Cyberknight asked the Antivirus & Security Software forum about safely handling infected external media.
It's dangerous, but not horrifically so. If there are files on that media that you need to get your hands on, you can get them. You just have to do it cautiously.
One simple solution is to access it on a Mac or a Linux PC. Malware tends to be OS-specific, so it's unlikely to cause harm.
If you're going to use a Windows PC, update your security software first. Then install some extra malware fighters, such as the free versions of Malwarebytes' Anti-Malware and SUPERAntiSpyware. Update those, too.
You don't want Windows to launch a malicious program as soon as you insert the disc or flash drive, so disable AutoPlay. That's the Windows feature that looks for, then runs, instructions on just-plugged-in external media. You can always turn it back on later, although many security experts advise that you don't.
If you're using Windows XP, you'll need to use Tweak UI--a free Microsoft Powertoy--to change this setting. Once you've installed and opened the program, navigate its left pane to My Computer, AutoPlay, and Types. Uncheck either Enable Autoplay for removable drives or Enable Autoplay for CD and DVD drives.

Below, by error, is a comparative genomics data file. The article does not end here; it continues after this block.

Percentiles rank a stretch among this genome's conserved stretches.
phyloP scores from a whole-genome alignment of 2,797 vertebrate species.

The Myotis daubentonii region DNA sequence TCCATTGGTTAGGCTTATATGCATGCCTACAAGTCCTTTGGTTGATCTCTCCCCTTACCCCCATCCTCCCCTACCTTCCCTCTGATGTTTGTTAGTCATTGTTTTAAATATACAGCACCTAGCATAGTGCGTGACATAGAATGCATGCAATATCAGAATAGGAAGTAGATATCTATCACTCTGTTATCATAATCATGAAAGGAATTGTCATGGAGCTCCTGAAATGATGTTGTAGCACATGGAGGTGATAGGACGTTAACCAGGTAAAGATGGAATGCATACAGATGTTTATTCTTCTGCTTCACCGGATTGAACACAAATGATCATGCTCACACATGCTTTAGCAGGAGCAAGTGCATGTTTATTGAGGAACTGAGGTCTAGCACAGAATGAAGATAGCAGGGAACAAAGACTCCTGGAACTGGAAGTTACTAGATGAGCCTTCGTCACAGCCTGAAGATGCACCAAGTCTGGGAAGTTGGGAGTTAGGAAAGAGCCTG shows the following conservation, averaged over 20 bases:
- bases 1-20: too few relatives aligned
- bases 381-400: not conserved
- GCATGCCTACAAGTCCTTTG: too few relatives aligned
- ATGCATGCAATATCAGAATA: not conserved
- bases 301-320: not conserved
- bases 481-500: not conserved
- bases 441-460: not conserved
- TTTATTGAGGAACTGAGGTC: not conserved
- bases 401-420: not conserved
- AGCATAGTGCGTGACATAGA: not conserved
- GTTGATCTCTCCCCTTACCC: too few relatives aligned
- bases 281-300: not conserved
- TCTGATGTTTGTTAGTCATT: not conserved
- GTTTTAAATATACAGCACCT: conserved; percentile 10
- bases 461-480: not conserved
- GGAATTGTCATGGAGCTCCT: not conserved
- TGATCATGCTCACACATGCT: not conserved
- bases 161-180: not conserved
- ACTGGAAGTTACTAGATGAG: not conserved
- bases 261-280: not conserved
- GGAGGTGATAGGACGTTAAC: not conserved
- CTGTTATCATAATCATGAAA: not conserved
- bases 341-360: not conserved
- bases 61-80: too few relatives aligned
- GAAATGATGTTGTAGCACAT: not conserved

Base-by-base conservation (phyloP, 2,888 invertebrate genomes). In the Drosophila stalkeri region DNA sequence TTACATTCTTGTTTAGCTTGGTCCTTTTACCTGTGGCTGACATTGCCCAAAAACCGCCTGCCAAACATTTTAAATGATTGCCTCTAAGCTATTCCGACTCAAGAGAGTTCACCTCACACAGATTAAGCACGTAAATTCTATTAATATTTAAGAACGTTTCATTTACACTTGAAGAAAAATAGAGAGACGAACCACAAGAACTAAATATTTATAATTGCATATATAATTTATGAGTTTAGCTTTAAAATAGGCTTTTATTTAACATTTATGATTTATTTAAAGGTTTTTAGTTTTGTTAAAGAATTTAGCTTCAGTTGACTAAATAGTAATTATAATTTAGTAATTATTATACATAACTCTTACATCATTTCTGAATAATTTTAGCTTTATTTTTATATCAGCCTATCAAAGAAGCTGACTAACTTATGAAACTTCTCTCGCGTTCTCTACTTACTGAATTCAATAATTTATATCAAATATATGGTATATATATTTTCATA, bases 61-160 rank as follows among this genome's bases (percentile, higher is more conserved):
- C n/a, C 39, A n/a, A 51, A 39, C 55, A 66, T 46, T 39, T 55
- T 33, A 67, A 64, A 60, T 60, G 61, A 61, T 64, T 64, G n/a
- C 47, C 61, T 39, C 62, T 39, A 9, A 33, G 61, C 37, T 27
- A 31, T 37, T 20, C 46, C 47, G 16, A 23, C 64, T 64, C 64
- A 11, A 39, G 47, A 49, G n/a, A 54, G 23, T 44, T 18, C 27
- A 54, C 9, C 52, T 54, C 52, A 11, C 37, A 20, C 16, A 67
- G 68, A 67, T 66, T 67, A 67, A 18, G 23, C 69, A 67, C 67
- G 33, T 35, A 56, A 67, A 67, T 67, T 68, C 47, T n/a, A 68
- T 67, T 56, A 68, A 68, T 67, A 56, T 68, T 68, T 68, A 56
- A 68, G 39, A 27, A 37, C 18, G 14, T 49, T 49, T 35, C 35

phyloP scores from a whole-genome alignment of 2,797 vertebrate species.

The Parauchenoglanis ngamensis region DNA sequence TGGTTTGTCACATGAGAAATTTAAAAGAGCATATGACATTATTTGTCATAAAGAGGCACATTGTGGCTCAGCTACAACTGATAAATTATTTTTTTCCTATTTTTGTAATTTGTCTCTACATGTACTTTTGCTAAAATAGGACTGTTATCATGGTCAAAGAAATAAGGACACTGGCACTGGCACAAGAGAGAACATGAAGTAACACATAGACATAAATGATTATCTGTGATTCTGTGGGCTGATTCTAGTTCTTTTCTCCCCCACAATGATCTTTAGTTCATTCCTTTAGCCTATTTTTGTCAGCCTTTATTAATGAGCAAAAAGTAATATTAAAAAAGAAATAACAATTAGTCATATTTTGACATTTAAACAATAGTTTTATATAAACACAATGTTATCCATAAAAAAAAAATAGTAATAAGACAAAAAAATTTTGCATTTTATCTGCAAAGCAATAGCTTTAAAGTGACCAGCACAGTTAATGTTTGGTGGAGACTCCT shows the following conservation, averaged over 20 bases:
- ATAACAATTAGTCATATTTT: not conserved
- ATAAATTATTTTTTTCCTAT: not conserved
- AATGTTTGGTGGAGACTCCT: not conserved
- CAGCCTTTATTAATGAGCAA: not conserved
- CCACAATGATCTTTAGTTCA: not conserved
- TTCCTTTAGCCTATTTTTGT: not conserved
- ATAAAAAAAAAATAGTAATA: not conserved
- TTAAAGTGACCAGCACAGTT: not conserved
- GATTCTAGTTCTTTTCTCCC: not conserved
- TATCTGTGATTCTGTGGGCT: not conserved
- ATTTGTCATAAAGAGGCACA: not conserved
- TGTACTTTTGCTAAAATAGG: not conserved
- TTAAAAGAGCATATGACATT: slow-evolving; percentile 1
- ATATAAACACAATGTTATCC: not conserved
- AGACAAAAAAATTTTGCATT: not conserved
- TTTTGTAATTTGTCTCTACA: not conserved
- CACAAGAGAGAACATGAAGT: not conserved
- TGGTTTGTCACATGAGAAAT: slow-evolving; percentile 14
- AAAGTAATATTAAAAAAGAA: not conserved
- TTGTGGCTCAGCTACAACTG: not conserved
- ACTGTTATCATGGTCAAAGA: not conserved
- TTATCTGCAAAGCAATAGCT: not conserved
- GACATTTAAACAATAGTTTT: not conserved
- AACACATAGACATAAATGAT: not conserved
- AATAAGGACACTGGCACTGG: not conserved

Windows 7 and Vista users have it easier. Click Start, type autoplay, and press ENTER. Uncheck Use AutoPlay for all media and devices.
Now you can safely insert the suspect media. But don't open or move any files on it just yet. Instead, scan the disc or drive with every antivirus and malware scanner you've got. You want to determine whether the files you need are infected, and if so, if they can be cleaned.
(If none of these programs finds anything bad on the media, you can legitimately ask yourself what you were worried about in the first place.)
Once you've determined that the files you want are safe, copy them to your hard drive.
But what do you do with the media after you're done with it? You don't want someone to inadvertently use it and infect their system. (At least I hope you don't.)
If it's a CD or DVD, rub it against sandpaper or asphault, or cut it into pieces with a pair of scissors. Don't try breaking it with your hands--that can cause dangerously sharp shards flying.
You can securely wipe a flash drive with any number of programs. I recommend the free Eraser. It offers quite a few erasure methods, many quite time-consuming, but in this case I'd go with one of the single-pass options. You don't need anything fancier.
Read the original forum discussion.
Contributing Editor Lincoln Spector writes about technology and cinema. Email your tech questions to him at firstname.lastname@example.org, or post them to a community of helpful folks on the PCW Answer Line forum. Follow Lincoln on Twitter.